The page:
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Building enclosure design presentation 1

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Envelope Design Principles

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Building enclosure design presentation 1

  1. 1. Enclosure Design Training AIA Portland August 2016 Martin Houston AIA, CSI, LEED AP Walsh Construction Co. CLEAResult Energy Trust of Oregon
  2. 2. Enclosure Design Training • The role of the Building Enclosure in the creation of Low Energy Buildings • Critical Barriers (Control Layers) • The Thermal Control Layer • The Air Control Layer 2
  3. 3. Presentation Outline • Definitions • Control Layers • The Thermal Control Layer • The Air Control Layer 3
  4. 4. Definition: Water Vapor Water in it’s gaseous state 4
  5. 5. Definition: Water Vapor Water in it’s gaseous state 5
  6. 6. Definition: Water Vapor Diffusion The process by which water vapor spreads or moves through permeable materials caused by a difference in water vapor pressure. 6
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  8. 8. Definition: Vapor Permeability Permeability, rated in Perms, is a measure of the rate of transfer of water vapor through a material. The higher the number, the easier it is to pass water vapor through a material. 8
  9. 9. Vapor Permeability of Standard Building Materials 1. Polyethylene .06 2. XPS Rigid 1 3. OSB 2 4. Plywood 3.5 5. EPS Rigid 3.5 6. 15# Felt 6 7. 2 PSJTX 11 8. Tyvek CW 23 9. Cat5 18 10. Vaproshield 50/212 9
  10. 10. Definition: Condensation Condensation is the change in the phase of water from the gaseous phase into liquid droplets or solid grains . 10
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  12. 12. Definition: Dew Point • The dew point is the temperature to which a given parcel of air must be cooled, at constant barometric pressure, for water vapor to condense into water. 12
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  15. 15. Pop Quiz 1. How many of you know the difference between an air barrier, a weather resistive barrier and a vapor barrier? 2. How many materials do you need to have all three in one wall 15
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  18. 18. The Path to Low Energy Buildings 1 2 3 4 18 Basic Building Design Enclosure MEP On-site Renewable Energy
  19. 19. The Path to Low Energy Buildings 1 2 3 4 19 Basic Building Design Enclosure MEP On-site Renewable Energy Load Reduction
  20. 20. The Path to Low Energy Buildings 1 2 3 4 20 Basic Building Design Enclosure MEP On-site Renewable Energy Load Reduction Meeting loads as efficiently and cleanly as possible…
  21. 21. The Path to Low Energy Buildings 1 2 3 4 21 Basic Building Design Enclosure MEP On-site Renewable Energy Load Reduction
  22. 22. Enclosure – Key Attributes • Insulation • Airtightness • Optimized Glazing 22
  23. 23. Basic Building Design (BBD) • Low energy building design should focus first on a few basic building design concepts: – Building size & shape • As small as possible for the given program • As compact as possible for the given program, relative to climatic factors – Building orientation – Optimized glazing design 23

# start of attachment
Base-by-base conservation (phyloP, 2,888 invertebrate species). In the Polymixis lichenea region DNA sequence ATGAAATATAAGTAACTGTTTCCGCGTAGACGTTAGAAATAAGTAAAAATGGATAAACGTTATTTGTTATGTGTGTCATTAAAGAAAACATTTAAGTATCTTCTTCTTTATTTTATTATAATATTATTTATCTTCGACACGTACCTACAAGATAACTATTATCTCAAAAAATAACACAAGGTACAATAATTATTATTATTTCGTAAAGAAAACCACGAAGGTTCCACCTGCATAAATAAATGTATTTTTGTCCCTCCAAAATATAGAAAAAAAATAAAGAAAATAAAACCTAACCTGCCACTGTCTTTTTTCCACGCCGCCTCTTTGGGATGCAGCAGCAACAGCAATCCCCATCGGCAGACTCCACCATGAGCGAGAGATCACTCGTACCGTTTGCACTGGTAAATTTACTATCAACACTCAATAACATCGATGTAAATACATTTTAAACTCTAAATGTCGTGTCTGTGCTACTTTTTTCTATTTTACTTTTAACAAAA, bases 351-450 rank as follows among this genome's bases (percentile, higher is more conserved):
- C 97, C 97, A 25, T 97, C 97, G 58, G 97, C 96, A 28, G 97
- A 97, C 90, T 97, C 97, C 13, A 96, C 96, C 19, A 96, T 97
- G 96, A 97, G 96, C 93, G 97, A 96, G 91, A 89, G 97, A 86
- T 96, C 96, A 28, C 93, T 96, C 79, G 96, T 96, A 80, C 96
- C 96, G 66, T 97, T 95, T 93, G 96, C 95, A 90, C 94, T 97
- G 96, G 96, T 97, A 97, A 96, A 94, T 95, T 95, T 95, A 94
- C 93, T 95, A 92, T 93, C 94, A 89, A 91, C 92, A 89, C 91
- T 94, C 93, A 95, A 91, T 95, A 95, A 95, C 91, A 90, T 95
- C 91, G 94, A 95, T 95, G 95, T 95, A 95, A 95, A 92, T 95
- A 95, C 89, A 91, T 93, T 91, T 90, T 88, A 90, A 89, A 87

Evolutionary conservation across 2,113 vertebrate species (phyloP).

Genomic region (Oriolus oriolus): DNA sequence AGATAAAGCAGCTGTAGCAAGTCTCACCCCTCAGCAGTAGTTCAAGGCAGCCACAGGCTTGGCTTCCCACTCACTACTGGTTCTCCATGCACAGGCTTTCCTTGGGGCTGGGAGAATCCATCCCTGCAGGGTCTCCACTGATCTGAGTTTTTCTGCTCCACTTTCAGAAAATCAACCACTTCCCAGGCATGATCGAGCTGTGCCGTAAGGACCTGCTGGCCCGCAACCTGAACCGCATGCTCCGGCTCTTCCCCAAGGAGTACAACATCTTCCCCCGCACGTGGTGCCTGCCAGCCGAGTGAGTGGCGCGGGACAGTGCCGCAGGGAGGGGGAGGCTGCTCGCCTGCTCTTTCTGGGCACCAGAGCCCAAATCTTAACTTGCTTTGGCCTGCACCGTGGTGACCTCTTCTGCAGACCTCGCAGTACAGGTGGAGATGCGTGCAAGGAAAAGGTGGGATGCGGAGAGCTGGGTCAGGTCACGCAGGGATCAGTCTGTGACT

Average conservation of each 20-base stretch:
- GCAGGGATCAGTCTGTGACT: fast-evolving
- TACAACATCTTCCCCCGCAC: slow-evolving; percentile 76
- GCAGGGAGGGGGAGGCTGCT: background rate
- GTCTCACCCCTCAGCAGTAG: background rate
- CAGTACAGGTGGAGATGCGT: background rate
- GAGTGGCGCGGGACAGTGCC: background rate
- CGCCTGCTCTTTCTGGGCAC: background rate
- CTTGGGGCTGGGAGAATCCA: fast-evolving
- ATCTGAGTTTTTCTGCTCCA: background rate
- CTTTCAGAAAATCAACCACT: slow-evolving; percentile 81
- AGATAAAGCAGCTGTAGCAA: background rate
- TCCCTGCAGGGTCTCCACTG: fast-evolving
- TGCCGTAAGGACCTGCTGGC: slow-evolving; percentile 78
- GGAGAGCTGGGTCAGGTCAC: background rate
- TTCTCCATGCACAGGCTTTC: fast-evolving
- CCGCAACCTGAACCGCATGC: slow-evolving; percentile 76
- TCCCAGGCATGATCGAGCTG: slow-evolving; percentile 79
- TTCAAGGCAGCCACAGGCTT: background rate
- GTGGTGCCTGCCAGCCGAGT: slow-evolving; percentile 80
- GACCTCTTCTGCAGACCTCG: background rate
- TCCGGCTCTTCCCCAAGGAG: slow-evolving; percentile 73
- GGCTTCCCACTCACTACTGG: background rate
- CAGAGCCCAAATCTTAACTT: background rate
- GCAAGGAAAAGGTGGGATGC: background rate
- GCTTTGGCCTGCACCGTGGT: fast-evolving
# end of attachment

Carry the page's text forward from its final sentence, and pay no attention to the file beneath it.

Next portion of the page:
24. 24. 24 E-W Orientation = 5%-6% Reduction in Annual Energy Use
  25. 25. Dwg: Building Shape 25 All contain about 8 volume units- What about surface area?
  26. 26. Enclosure Area to Volume Ratio
  27. 27. Enclosure Area to Volume Ratio
  28. 28. BBD • Optimized Glazing Design – i.e. windows sized, configured and oriented to optimize daylighting, views and solar gain – Window-to-wall ratio managed to avoid excessive heat loss while allowing for daylighting and views – Glazing systems designed to avoid excessive solar gain – i.e. glass coatings, shadings, etc. – Use well-insulated & airtight glazing systems 28
  29. 29. 29 Window to Wall Ratio
  30. 30. Window-to-Wall Ratio Assume: Window=U-0.33, Wall=R-15
  31. 31. Window-to-Wall Ratio: 10%
  32. 32. Window-to-Wall Ratio: 50%
  33. 33. Window-to-Wall Ratio: 90%
  34. 34. Critical Barriers • Water-Shedding Surface  Rain Penetration Control • Water-Resistive Barrier  Rain Penetration Control • Thermal Barrier  Thermal Control – Controls conductive and radiant heat flow • Air Barrier  Air Leakage Control – Controls air flow / convective heat flow • Vapor Barrier  Vapor Diffusion Control 34
  35. 35. Critical Barriers • Water-Shedding Surface  Rain Penetration Control • Water-Resistive Barrier  Rain Penetration Control • Thermal Barrier  Thermal Control – Controls conductive and radiant heat flow • Air Barrier  Air Leakage Control – Controls air flow / convective heat flow • Vapor Barrier  Vapor Diffusion Control 35
  36. 36. Critical Barriers Thermal Barrier Exterior Stucco Cladding Air Space Sheathing Paper Exterior Sheathing Insulated Stud Space Polyethylene Sheet Interior Gypsum Board Interior Critical Barriers: Vapor Barrier /Vapor Retarder Air Barrier Water Resistive Barrier Water Shedding Surface Exterior Interior Source: RDH Building Sciences